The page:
President Tsai takes over GACC, vows to boost Taiwan’s soft power

Taipei--President Tsai Ing-wen took over as head of the Taipei-based General Association of Chinese Culture (GACC) on Thursday, outlining three missions for the organization including boosting Taiwan's cultural power and promoting cultural exchanges and cooperation with China.

Having the president double as head of the association demonstrates the importance the government attaches to cultural affairs, Tsai said in her speech to the association's congress, where she detailed three missions for the organization.

The association will have to work to enhance Taiwan's cultural power, she said. This will involve not only promoting classic artistic works but also supporting artists from the younger generation, in an effort to create an environment that nurtures culture and creativity, she said.

The second mission is to continue to promote cross-strait cultural exchanges and cooperation, Tsai said.

She noted that the association has played a significant role in cross-strait cultural exchanges over the years and expressed hope that such exchanges will continue.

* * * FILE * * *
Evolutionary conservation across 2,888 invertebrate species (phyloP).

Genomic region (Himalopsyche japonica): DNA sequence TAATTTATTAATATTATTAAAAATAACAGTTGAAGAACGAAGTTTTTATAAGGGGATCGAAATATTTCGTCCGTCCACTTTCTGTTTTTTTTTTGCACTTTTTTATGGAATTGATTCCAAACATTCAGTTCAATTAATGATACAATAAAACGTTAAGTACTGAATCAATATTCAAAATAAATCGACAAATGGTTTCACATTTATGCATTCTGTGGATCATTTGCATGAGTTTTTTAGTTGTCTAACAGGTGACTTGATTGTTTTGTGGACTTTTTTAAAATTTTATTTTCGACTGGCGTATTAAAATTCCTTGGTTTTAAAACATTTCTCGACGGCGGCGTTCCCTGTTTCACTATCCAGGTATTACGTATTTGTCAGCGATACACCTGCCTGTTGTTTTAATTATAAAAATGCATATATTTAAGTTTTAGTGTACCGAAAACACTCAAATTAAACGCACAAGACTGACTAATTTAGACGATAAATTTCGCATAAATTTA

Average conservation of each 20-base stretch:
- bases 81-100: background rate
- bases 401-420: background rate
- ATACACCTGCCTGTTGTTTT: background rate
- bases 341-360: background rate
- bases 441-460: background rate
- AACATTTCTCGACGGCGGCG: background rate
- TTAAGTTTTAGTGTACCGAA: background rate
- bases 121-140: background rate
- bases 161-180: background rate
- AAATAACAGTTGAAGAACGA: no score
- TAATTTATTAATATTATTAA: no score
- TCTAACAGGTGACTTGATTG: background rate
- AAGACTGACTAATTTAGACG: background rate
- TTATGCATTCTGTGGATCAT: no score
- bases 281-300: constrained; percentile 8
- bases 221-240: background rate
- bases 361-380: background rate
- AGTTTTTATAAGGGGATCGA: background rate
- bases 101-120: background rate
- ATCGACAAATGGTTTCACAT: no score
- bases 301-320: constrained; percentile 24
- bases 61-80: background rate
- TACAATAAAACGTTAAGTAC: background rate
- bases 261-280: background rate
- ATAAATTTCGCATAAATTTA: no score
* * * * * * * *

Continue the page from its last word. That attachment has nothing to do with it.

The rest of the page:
Despite differences on certain issues, there remains much room for cross-strait cooperation that is mutually beneficial, Tsai said, adding that "culture is the best way to get to know each other and communicate."

Taiwan is willing to increase cross-strait mutual understanding through cultural exchanges, she said. What is more important is to expand the area of cooperation from culture to other fields that benefit both sides, she added.

The third mission is to strengthen Taiwan's international cultural exchanges, Tsai said.

Culture is one of the most powerful tools in promoting diplomacy, she said. When Taiwanese performers, musicians and artists in other fields perform well on the international stage, they showcase Taiwanese culture to the whole world.

Cultural exchanges should also be an important element in Taiwan's "New Southbound Policy," which seeks to boost exchanges with Southeast and South Asian countries, as well as New Zealand and Australia.

The key to the policy is people-to-people links and cultural links are the best way to establish closer relations between peoples, Tsai said.

She noted that Taiwan is home to many new immigrants from Southeast Asia, who contribute to cultural diversity.

Citing well-known film directors, Malaysia-born Tsai Ming-liang and Myanmar-born Taiwanese director Midi Z, Tsai said both men studied film making in Taiwan and later produced acclaimed movies.

This demonstrates that Taiwan, with its freedom, democracy and cultural diversity, can serve as an engine for cultural writing and creativity, she said.

At Thursday's congress, Tsai was elected to the post of association president, with Vice President Chen Chien-jen and political commentator Antonio Chiang made vice heads, and writer Lin Jin-chan appointed secretary-general.

Source: Overseas Community Affairs Council